|I don't remember THAT on the list!
This article (Invasion of France), or a section of this article, is not considered canon until Team Paradox has considered it so.
|Invasion of France|
|War||World War III|
|Previous||War in Scandinavia|
|Concurrent||Invasion of Switzerland|
|Next||Escape from Dunkirk|
|Date||February - May 1966|
|Result||Paris captured, Allies forced to retreat|
|Soviet Union||Allied Nations|
|• General Nikolai Krukov||• Field Marshal Robert Bingham|
• General Réne Lyon
|Figures represent initial attack
• French Front
• Western Front Air Command
• Soviet Atlantic Fleet
|Figures represent initial defence
• French Army
• Allied Peacekeeper Expeditionary Force
• Allied North Atlantic Fleet
• Allied French Air Command
• Maginot Line
|• Heavy||• Heavy|
• Paris occupied
Background[edit | edit source]
After the fall of Germany, the Soviets were poised to drive the Allies from Europe. The allies had fled back to France in disarray after the loss of Germany. The Maginot line was the only thing that stood in the way of the Soviets.
Force Composition[edit | edit source]
The Soviets put together a massive force of over two million men with huge numbers of tanks and artillery to support them. Most of this force was aimed straight at Paris, and the Soviet plan was to drive straight through Paris and smash the Allied army into the sea. The Allies had a smaller force, consisting of the French army and the remnants of the Allied Expeditionary Force. They were somewhat disorganized, but not as much as the Soviets thought, and were ready to defend France from any invasion attempt. The Maginot line fortresses supported by a number of French army troops and Allied Heavy Defenders would serve as the first line of defence. The main bulk of the army was behind that to stop any breakthroughs.
Opening Moves[edit | edit source]
The Soviets dispatched the 157th Shock Division, consisting of 31,000 men with armour and Tesla Trooper support to test the Maginot line's defences. They were driven off with many losses by the Allied defenders. However, this proved to the Soviets that frontal attacks weren't going to work, and so they came up with a new plan, and unveiled the V4.
The Destruction of the Maginot Line[edit | edit source]
The Soviets then moved up their crack 9th Artillery Division, which was equipped with their new V4, as well as the older V3s. They opened fire on the Maginot fortresses from beyond retaliatory range, which were unable to fire back. The fortresses were extremely well armoured, but they were all eventually destroyed. Allied air attacks on the artillery were beaten off by MiGs and Bullfrogs.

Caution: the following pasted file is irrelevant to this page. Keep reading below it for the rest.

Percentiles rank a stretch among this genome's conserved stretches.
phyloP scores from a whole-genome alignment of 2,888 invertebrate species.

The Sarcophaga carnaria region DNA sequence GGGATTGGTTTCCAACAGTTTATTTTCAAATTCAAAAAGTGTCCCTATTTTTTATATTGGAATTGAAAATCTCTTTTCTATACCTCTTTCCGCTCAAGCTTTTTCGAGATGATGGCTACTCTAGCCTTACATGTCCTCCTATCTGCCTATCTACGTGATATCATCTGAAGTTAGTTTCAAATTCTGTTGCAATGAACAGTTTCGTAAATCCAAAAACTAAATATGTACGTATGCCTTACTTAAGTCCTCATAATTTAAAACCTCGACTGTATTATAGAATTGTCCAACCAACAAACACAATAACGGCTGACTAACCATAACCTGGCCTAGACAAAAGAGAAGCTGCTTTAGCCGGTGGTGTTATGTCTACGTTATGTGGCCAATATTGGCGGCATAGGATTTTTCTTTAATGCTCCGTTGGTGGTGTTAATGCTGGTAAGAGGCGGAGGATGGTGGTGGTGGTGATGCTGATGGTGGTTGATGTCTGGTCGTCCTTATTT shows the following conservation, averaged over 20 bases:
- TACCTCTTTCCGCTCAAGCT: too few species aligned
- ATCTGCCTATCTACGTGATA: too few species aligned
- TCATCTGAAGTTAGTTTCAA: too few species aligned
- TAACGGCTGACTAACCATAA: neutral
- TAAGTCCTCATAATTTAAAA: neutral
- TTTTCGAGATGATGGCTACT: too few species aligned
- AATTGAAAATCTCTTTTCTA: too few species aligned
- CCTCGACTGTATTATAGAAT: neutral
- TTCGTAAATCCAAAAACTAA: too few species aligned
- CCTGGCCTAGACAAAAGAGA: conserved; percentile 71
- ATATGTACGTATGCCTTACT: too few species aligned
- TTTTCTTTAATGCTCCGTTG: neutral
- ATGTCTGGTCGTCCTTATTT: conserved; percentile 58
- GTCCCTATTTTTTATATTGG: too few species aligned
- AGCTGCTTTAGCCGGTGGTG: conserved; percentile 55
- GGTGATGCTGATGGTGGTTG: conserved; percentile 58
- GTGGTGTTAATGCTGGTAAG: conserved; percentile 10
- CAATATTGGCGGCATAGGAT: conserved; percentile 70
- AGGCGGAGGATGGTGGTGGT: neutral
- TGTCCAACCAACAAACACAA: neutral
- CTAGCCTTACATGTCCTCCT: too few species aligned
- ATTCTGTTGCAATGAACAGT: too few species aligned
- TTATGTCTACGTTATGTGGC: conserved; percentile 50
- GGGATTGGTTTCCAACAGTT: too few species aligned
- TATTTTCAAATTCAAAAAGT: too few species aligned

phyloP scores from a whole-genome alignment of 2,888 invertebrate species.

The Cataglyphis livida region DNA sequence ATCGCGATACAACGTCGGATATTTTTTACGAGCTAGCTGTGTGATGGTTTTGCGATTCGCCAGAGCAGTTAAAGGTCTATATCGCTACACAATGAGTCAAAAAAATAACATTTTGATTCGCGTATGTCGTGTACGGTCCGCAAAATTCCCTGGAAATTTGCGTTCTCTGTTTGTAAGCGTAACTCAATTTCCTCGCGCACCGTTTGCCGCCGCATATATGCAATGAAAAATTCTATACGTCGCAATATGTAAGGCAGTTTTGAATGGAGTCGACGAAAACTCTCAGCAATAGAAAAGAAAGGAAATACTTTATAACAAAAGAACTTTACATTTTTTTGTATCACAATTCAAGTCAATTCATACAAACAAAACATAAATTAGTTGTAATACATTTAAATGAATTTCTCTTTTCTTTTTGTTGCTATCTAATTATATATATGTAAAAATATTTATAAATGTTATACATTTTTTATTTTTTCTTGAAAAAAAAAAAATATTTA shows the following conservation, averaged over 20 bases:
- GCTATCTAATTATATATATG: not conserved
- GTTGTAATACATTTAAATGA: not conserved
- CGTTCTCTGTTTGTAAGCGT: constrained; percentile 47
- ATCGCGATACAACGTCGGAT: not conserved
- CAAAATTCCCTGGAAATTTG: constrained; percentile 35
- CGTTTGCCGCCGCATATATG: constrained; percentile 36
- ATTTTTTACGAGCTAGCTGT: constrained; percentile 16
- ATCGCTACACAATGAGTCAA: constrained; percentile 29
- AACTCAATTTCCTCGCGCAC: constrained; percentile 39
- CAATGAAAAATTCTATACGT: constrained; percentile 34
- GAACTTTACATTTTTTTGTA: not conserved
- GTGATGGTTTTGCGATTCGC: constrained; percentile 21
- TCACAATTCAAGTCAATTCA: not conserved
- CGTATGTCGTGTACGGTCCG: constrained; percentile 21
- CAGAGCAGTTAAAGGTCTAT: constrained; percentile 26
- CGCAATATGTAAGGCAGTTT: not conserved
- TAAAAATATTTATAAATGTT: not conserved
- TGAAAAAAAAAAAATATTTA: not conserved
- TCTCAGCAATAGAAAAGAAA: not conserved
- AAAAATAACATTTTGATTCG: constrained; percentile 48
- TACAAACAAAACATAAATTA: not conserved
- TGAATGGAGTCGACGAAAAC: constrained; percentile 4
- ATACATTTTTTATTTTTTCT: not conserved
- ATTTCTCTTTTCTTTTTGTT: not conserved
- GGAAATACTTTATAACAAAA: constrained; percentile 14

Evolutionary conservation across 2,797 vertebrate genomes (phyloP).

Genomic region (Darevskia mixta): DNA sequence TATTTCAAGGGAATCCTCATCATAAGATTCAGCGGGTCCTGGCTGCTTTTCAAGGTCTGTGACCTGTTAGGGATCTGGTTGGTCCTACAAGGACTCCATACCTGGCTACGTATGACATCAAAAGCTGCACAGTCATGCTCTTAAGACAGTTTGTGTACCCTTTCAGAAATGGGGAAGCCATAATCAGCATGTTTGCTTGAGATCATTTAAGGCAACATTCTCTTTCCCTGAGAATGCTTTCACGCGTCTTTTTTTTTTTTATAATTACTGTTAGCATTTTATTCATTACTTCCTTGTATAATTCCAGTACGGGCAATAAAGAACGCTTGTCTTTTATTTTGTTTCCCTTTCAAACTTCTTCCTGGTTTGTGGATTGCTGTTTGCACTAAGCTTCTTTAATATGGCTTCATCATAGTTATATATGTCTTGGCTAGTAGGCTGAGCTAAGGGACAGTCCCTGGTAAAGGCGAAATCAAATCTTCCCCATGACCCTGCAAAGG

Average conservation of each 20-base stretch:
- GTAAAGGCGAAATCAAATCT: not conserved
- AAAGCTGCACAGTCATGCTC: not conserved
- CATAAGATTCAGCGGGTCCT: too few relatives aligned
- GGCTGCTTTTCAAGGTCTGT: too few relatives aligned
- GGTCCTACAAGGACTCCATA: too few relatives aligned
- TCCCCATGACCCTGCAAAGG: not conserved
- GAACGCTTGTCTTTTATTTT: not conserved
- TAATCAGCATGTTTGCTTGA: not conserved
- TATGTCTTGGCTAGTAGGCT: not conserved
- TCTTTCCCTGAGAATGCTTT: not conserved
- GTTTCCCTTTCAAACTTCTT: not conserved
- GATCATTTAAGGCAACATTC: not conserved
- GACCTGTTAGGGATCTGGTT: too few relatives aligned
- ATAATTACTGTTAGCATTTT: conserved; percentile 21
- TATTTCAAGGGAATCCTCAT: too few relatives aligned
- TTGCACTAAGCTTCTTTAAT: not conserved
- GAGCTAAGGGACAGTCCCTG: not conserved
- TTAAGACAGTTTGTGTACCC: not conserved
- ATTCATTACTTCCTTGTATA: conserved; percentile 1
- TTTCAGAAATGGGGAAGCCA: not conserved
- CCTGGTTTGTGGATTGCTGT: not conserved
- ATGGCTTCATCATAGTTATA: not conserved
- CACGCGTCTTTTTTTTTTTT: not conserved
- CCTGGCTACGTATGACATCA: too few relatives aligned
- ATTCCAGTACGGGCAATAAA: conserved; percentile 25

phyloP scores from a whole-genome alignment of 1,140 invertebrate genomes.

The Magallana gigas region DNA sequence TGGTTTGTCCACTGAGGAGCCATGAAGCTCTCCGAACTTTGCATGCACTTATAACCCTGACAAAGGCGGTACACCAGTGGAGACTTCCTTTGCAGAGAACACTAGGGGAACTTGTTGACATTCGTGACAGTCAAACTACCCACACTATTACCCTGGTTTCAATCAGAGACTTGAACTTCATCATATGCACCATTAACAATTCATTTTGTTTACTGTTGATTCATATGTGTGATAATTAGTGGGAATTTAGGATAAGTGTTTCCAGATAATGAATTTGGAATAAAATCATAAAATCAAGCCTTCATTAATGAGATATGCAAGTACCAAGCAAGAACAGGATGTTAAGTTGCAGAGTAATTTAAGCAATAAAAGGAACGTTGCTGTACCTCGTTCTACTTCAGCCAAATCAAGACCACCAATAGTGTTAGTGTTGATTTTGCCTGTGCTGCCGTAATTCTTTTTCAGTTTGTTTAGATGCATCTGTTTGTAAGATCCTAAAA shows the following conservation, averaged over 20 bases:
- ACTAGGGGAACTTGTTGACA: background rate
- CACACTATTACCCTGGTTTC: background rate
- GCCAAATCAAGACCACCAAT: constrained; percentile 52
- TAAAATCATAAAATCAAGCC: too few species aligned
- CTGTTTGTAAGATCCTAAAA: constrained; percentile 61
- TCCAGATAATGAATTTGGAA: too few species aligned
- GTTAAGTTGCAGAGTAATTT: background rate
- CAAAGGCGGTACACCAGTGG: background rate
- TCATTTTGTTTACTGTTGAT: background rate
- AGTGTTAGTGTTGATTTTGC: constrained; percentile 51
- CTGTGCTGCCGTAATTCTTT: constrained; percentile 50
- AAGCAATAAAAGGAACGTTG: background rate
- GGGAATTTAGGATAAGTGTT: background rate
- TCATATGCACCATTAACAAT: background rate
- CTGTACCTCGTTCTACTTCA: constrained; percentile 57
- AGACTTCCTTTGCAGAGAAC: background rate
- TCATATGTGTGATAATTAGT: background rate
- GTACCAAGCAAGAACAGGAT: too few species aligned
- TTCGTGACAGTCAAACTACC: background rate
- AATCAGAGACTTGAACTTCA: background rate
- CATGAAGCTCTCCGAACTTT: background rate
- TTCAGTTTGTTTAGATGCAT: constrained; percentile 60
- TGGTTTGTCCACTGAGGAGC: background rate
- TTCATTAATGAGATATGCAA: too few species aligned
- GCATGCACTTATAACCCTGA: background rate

Soviet Advance[edit | edit source]
The Soviets threw their entire force across the border, which no longer had any defences to stop them. The main Allied force was badly out of position to stop them, as they were expecting the Maginot line to hold them long enough for the army to advance. The Soviet advanced almost two hundred miles on the first day, and the Allies could only put up token resistance.
Battle of Reims[edit | edit source]
Finally, however, the Allies managed to mobilise their main army. The two forces met at the city of Reims, on the road to Paris. The Allies initially had the advantage, but then the Apocalypse tanks arrived and annihilated an entire Allied armoured brigade within minutes. The Allied force was shattered, and retreated toward the coast, pursued by the Soviet army and pounded by Kirovs and V4s.
Dunkirk[edit | edit source]
The main Allied force fell back to the beaches of Dunkirk. The Soviets surrounded the beach and pounded it with artillery and bombers. However, they were ordered to hold back by the Soviet High Command, who were afraid that they would suffer too many losses trying to crush the pocket. The Allies put together a flotilla of ships, from military transports to cargo ships to pleasure yachts, to evacuate the Expeditionary Force to Britain. They were successful, and got almost everyone out, although many ships were lost to Soviet bombers. The rescue effort sparked a wave of national pride and determination about the war.
Le Havre Pocket[edit | edit source]
However, about 30,000 Allied troops were cut off from the main force and driven back into the pot of Le Havre. They couldn't be evacuated because the Soviet Navy was concentrated around the pot, and was managing to hold off the Allied North Atlantic Fleet. The Soviets surrounded the city, and bombarded it with many V4s and Myeche MMLs. However the Allied force answered back shot for shot, and heavily damaged or destroyed many of the Soviets V4s. The Soviets tried two assaults, but both were driven off with heavy casualties.
Finally, the Soviets called in an elite brigade of Naval Infantry that were waiting with the main fleet. They launched a surprise attack from the sea, but were again driven back with massive losses. The Allied force had been badly hurt by the assault, however, and was finally rushed by a massive Soviet assault supported by Apocalypse tanks.
Result[edit | edit source]
While the Soviets had taken France and kicked the Allies out of Europe, in the process they had lost an estimated 125,000 men, including 1,000 of their crack Naval Infantry, and a dozen Apocalypse tanks. They also lost hundreds of tanks and walkers. The Allies lost most of their heavy equipment, but they got almost 350,000 of their troops back to Britain.